The White House, spokesman Tony Fratto said that, “The Treasury Secretary Henry Paulson said he's working to continue to design and develop programs, and when it's the right time to use them Treasury will announce it. And if it then makes sense to go to Congress, he'll recommend we request to drawdown the second $350 billion,” Last week the Treasury secretary announced he was abandoning his plan to free up the nation’s credit system by buying up toxic assets from troubled financial institutions. Paulson wants to take a more direct action on the consumer credit front. So far, the Treasury Department has pledged $335 billion mostly for banks in return for partial ownership, a measure designed to encourage the institutions to boost lending and stabilize credit markets.
The Oklahoma U.S. Senator Jim Inhofe told the Tulsa World that, “It is just outrageous that the American people don’t know that Congress doesn’t know how much money the Treasury Secretary Henry Paulson has given away to anyone,” Later he learned of the initial $250 billion being allocated, the Treasury has sent out more than $161 billion in checks to 52 banks in exchange for preferred shares and a high dividend.
When the bill was enacted a Congressional Oversight Panel was created to review the state of the markets, current regulatory system, and the Treasury Department's management of the Troubled Asset Relief Program. The panel is required to report their findings to Congress every 30 days, counting from the first asset purchase made under the program. The panel must also submit a special report to Congress about regulatory reform on or before January 20, 2009.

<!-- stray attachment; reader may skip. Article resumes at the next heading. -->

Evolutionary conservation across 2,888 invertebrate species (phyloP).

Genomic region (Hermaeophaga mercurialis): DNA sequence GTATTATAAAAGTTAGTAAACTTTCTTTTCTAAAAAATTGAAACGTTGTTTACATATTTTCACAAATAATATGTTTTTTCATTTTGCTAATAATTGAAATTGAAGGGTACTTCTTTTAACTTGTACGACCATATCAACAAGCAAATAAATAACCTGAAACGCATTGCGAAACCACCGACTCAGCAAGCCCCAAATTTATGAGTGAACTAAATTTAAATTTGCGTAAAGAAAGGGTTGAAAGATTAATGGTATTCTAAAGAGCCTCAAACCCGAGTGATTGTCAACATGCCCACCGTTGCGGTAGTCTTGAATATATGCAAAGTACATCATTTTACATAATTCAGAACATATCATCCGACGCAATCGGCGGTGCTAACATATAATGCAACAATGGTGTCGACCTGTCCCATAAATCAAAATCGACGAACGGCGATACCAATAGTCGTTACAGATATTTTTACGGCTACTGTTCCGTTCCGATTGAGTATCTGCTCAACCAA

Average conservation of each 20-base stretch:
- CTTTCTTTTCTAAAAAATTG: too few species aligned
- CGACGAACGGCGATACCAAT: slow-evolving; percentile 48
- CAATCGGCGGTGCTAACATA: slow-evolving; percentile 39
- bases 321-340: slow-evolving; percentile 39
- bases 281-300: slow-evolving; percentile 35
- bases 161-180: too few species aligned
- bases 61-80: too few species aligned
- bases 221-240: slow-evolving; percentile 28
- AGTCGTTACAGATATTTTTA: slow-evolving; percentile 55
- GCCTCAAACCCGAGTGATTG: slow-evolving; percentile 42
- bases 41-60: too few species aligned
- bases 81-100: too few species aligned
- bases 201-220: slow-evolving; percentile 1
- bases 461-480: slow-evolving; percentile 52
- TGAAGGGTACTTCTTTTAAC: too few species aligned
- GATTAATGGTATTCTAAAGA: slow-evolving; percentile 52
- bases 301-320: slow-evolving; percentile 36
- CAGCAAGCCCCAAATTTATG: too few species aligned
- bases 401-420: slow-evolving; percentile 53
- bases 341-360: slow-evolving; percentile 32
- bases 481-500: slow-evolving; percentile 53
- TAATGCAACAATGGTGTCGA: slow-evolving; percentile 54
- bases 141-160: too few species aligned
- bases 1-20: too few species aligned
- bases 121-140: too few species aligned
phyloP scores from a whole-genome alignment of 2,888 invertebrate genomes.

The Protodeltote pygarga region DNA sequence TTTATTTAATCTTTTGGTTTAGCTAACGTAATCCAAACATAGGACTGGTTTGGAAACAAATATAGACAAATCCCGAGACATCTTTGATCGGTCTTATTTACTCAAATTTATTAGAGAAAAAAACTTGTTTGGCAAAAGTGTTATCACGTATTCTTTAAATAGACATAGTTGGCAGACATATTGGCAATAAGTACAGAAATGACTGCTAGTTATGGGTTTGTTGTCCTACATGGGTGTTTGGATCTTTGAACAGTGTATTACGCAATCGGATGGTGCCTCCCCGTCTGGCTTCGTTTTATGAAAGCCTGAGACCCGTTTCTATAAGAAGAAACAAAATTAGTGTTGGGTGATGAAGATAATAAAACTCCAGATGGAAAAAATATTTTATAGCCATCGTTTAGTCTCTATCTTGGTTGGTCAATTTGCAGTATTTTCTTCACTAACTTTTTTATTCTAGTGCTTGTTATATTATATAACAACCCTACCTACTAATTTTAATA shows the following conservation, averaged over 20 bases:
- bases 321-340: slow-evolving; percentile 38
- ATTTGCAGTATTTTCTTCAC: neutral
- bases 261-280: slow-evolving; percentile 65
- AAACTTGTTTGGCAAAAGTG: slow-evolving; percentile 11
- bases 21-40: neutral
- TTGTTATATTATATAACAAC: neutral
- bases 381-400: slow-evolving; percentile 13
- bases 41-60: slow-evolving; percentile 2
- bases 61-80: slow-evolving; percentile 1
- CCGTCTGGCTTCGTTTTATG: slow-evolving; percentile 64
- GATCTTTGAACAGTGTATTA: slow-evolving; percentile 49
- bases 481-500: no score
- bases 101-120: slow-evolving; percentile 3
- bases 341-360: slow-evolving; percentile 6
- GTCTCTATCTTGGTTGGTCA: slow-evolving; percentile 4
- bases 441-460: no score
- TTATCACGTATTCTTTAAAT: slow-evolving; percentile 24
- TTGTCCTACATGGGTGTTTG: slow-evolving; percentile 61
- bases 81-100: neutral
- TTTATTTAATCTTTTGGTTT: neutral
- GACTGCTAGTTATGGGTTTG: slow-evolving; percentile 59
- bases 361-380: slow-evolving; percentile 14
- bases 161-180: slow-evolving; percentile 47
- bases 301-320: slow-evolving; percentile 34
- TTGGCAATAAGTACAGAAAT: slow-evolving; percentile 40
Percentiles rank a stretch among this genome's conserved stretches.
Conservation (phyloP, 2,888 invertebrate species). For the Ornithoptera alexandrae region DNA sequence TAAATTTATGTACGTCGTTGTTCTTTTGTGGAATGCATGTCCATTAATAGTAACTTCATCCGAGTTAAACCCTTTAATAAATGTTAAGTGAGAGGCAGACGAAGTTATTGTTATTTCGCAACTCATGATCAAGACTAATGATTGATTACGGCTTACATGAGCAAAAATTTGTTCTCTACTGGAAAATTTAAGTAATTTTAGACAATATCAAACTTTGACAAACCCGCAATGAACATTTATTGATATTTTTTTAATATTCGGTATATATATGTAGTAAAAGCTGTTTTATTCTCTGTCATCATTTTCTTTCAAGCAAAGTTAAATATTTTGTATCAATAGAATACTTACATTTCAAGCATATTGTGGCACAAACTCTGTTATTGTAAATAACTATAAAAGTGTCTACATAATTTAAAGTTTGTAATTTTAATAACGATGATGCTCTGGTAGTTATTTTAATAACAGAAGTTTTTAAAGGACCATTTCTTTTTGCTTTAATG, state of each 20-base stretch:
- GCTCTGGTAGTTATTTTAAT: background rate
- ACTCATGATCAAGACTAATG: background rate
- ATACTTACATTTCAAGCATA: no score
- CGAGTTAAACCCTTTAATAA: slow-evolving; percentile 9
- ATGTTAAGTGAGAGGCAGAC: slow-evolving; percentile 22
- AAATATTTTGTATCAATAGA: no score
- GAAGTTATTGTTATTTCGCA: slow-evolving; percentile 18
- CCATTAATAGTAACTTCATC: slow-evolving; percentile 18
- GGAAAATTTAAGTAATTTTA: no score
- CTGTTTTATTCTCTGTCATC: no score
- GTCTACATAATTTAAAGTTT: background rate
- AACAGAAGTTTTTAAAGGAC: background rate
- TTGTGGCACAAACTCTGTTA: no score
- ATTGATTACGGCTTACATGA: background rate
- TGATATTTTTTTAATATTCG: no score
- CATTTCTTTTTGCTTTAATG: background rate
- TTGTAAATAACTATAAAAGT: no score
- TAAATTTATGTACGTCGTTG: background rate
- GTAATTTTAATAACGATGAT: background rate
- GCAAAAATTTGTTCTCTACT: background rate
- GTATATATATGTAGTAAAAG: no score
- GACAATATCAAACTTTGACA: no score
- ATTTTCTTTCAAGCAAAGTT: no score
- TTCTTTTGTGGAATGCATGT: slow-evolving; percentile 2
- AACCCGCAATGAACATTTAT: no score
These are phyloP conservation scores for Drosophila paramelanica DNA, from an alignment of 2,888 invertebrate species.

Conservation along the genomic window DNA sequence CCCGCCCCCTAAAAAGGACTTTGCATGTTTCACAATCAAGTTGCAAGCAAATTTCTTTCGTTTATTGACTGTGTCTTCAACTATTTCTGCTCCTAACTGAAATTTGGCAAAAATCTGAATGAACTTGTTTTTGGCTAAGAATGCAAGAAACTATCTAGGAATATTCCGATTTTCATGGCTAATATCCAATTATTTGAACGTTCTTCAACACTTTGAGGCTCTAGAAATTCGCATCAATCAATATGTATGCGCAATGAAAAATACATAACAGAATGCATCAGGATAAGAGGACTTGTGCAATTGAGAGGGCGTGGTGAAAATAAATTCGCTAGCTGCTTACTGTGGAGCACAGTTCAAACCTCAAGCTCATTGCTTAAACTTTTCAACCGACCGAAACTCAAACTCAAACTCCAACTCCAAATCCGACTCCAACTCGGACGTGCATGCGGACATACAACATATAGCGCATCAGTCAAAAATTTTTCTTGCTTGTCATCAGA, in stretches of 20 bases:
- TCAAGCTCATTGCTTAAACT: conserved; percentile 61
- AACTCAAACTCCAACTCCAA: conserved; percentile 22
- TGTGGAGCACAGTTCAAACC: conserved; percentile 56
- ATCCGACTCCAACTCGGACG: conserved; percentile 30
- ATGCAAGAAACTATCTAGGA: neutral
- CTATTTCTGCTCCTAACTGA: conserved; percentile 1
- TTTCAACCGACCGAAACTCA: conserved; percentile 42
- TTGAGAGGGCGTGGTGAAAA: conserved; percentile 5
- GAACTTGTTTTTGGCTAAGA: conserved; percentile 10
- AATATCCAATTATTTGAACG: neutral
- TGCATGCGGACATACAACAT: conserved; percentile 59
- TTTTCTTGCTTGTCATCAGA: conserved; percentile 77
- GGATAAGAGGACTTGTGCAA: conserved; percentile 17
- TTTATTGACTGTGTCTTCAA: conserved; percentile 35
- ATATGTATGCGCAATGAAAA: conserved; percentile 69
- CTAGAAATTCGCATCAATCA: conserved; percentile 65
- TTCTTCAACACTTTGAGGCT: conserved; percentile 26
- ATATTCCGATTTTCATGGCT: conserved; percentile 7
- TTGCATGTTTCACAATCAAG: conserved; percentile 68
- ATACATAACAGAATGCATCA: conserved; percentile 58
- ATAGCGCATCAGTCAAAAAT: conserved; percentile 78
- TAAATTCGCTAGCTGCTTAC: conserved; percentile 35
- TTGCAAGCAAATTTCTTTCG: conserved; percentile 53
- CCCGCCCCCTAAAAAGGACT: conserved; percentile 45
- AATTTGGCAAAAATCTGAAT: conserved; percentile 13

The panel consists of five outside experts appointed as follows, one member chosen by the Speaker of the House, Richard H. Neiman, one member chosen by the minority leader of the House, Judd Gregg quit the panel citing his congressional duties, one member chosen by the majority leader of the Senate, Elizabeth Warren, one member chosen by the minority leader of the Senate, Jeb Hensarling, and one member chosen by the Speaker of the House and the majority leader of the Senate, Damon Silvers, following consultation with the minority leaders of Congress.
The Comptroller General (director of the Government Accountability Office) is required to monitor the performance of the program, and report findings to Congress every 60 days. The Comptroller General is also required to audit the program annually. The bill grants the Comptroller General access to all information, records, reports, data, etc. belonging to or in use by the program.
When Senator Inhofe said, “It is just outrageous that the American people don’t know that Congress doesn’t know how much money the Treasury Secretary Henry Paulson has given away to anyone.” Is he not reading the reports from the Comptroller General the director of the Government Accountability Office or the reports of the Congressional Oversight Panel that was created as part of the legislation? Did they get lost in the mail? For God’s sake he is a member of the Senate if he is not getting the reports he should do something about it.